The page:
Which Direction Will Politicians Coming Into Power Take Us Regarding Women Issues?

Women make up slightly more than half of the population in Kenya. Maybe even exactly half of the population depending on which statistics you are looking at and which of those statistics you choose to believe. What this means is that politicians not handling women’s issues are basically ignoring half of the population which then translates to not making a very good impression about themselves and failing in their mandate.

We are going to do a list of women issues that we think any politician who hopes to remain relevant must pay attention to and either construct working solutions and come up with good solutions to tackle the issues during and even beyond their tenure in office or join the list of all the inept leaders that we have seen come and go in this country.

Here are 9 issues that should be top of mind issues for politicians to consider.

  1. FGM And Child Marriages

If we unanimously agree that FGM has no place in the 21st Century, then can we please see this practice stopped? Leaders who are pledging to change the society for the better, is it possible for us to sign an undertaking that, it is about time no girl is held back by retrogressive cultures? FGM has a lot of long and short-term effects. Some girls die because of bleeding after FGM, some get life threatening infections some of which lead to issues of the reproductive system and also let us not forget it means that these women cannot experience sexual pleasure in their relationships.

FGM, especially among pastoralist communities in Kenya, is responsible for many child marriages. In other words, school dropouts and illiteracy among girls which is a ticket to irrelevance because in today’s world a heavy premium is put on a good education. Girls who miss out on a good education end up with fewer opportunities and this also impacts negatively on any children that they have. Studies have shown that a girl’s education level has an impact on the health of the children she has because of access to information. It also influences the performance of the children because if she is educated she is better able to help with schoolwork.

From experience, however, the normal approaches to dealing with FGM through legislation are not nearly as effective – that is if the media reports on the practice still being widely practised are anything to go by. The incoming political leaders should look at other social cultural approaches to dealing with this challenge. At the end of the day, as a society, we must move forward together and hopefully, the people coming into office will put in some serious effort to turn this into a reality, most of them just pay lip service to this. How men can prevent violence against women

2. Reproductive health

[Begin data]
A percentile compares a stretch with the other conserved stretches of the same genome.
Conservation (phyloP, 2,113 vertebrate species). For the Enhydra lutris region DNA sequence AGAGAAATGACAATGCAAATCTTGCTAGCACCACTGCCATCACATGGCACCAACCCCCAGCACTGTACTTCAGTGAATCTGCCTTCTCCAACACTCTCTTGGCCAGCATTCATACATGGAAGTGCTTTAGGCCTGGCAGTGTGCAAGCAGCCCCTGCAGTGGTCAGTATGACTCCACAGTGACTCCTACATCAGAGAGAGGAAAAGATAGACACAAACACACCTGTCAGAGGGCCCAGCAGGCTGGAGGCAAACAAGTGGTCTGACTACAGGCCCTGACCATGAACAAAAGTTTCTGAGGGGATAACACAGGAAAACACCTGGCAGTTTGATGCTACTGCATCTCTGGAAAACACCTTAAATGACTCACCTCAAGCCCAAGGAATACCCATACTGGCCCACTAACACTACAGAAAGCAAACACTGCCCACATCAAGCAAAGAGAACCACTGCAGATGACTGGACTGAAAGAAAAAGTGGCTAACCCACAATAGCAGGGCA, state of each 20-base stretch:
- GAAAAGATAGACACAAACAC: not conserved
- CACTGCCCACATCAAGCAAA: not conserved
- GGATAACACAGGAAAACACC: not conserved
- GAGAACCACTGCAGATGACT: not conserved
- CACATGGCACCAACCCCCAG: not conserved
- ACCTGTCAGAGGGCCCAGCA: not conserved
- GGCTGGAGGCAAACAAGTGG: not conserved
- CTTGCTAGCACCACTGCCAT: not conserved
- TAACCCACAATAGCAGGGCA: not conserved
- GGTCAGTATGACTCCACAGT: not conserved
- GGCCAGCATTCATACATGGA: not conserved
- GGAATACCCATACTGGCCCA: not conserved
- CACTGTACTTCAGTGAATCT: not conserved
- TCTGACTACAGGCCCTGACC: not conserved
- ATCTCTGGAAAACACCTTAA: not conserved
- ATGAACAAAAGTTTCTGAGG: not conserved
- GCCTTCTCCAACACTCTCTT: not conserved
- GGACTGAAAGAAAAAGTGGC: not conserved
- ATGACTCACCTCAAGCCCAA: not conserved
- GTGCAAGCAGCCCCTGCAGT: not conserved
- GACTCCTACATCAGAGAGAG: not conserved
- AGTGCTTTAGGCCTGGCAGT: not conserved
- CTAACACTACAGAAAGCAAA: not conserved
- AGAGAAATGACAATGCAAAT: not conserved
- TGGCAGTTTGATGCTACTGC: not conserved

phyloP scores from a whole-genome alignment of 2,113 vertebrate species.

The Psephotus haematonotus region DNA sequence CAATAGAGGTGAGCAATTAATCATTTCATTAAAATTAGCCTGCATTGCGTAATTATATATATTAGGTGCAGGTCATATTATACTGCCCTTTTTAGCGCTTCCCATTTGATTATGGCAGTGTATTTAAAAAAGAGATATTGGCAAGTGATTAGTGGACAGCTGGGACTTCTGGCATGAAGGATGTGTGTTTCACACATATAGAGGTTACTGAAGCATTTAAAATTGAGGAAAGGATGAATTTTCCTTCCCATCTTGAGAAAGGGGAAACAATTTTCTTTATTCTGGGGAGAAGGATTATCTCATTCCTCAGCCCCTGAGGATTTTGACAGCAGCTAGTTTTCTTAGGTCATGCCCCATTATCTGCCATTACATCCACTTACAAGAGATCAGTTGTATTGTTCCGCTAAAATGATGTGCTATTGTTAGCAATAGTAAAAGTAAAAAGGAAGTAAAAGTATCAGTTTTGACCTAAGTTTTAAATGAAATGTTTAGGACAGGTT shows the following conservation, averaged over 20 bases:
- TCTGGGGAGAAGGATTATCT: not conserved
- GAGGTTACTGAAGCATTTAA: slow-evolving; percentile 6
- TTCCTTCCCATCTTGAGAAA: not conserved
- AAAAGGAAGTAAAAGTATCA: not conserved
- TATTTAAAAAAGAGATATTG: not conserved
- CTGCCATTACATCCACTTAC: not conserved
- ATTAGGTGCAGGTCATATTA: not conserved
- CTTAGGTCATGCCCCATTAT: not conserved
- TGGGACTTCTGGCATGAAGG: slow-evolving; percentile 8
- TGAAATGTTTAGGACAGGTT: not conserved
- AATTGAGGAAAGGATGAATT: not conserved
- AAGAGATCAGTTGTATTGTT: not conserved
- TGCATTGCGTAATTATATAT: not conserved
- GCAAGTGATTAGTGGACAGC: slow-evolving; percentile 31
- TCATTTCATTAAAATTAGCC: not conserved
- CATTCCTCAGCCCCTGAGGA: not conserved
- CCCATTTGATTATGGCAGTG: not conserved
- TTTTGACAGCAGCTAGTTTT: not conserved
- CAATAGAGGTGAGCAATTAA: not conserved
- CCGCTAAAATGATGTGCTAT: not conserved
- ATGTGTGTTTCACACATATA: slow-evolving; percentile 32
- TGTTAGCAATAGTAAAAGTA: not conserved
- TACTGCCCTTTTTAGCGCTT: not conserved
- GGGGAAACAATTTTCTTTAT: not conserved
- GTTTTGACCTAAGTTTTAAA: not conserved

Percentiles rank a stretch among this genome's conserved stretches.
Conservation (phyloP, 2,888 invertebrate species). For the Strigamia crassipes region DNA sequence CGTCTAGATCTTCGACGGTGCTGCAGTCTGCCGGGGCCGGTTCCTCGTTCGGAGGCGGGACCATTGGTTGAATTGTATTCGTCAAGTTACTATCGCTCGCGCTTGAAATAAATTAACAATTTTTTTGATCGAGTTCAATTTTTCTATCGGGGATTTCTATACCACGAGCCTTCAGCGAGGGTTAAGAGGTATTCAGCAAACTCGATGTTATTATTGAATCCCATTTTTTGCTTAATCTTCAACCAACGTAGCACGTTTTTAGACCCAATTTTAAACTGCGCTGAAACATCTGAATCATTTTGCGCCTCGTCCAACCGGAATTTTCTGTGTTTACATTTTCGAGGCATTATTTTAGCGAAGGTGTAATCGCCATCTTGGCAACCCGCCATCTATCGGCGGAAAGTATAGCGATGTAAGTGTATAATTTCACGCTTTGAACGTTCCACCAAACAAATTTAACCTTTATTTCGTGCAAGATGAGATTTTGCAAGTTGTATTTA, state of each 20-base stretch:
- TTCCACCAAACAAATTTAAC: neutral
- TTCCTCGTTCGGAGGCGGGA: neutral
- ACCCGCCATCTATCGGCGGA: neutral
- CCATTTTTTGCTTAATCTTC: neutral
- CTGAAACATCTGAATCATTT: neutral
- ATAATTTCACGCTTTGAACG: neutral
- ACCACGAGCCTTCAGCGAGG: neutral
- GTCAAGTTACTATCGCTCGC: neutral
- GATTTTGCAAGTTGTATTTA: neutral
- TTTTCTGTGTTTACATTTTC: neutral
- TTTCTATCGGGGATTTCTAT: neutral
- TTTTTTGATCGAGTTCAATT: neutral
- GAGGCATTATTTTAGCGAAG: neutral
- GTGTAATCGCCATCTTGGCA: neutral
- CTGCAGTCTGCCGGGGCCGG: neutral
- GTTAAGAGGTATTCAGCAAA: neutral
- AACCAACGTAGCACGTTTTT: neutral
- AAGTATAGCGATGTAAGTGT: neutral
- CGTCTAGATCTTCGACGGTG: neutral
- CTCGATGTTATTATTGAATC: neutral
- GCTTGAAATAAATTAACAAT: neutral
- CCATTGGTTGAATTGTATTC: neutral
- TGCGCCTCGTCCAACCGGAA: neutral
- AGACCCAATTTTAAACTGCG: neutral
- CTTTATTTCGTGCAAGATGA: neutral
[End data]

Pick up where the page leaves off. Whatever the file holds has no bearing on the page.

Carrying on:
Recently, Tanzanian president, Magufuli caused a stir when he said that girls who become pregnant while in school should be kicked out and not allowed to complete studies. This caused a huge uproar because this is against the rights of girls to get an education – John Magufuli’s pregnant schoolgirl ban angers Tanzanian women.

Leaders who take up political positions must be willing to engage and tackle, head on, the problem of sexuality among teenagers – such a leader must be able to engage with stakeholders and other policy people together with the civil society to ensure that the challenge of teenage pregnancy, as well as school drop out for girls as a direct consequence of this, is dealt with. The thing is, it is not easy to deal with questions of morality such as sexuality, Ezekiel Mutua tried to remove kissing from Kenyan movies but teenagers still become pregnant.

This is a complex issue. Any leader that takes office must be willing to confront these issues logically and provide direction that not only gets to the root of this problem but also provides a solution that actually outlives them. What is missing in our system that is making a high number of girls become pregnant? The search for direction should begin here. The truth is that all these knee-jack reactions we keep having in this country over issues are unlikely to help anyone.

Teenagers are at the centre of this because they are a core population – the next set of mothers that the society is going to have. If we begin to condemn them to illiteracy just because they became pregnant (an indictment, partly to the society), just what future do we have?

Leaders who are coming into office must be willing to confront this issue.

3. Sexual violence

Not too long ago, a Malindi High Court judge got an award for delivering the worst judgement ever. This judge ruled in the favour of a 24-year-old man who sexually defiled a 13-year-old arguing that the minor accepted the advances and that kind of nonsense. Women’s Link Worldwide Critised this judgement which, expectedly attracted a lot of condemnation from all quarters for setting a very dangerous precedence.

Are penalties against rape as they should? Are we as a society still apologising for rapists and creating excuses for them?

Are authorities taking seriously women who report spousal sexual abuse? We have lost count of the number of stories that we have read in the media about women who are sexually abused but who cannot report because the authorities they are to report do not take seriously rape that happens within a marriage or committed relationships? One of the sad things is that sometimes some of our politicians are the ones being accused of sexual assault on women. Also during election period sometimes women candidates are threatened with sexual violence if they continue with campaigns. Also after elections and during security operations when there is violence women are affected because they are vulnerable to sexual violence. Women who are raped also have to deal with issues of stigmatisation, trauma, and also many get pregnant or are infected with STDs/HIV.

One of the sad things is that sometimes some of our politicians are the ones being accused of sexual assault on women. During the election period sometimes women candidates are threatened with sexual violence if they continue with campaigns. After elections and during security operations when there is violence women are affected because they are more vulnerable to sexual violence. Women who are raped also have to deal with issues of stigmatisation and trauma. Also many get pregnant or have their reproductive system messed up or are infected with STDs/HIV.

Political leaders that take up office must strongly uphold the law and make sure it protects everyone that it deserves to protect. The security of all women is important and no woman should have to live in fear of getting assaulted. There are places in Kenya where the threat of sexual assault is a normal thing and it shouldn’t be.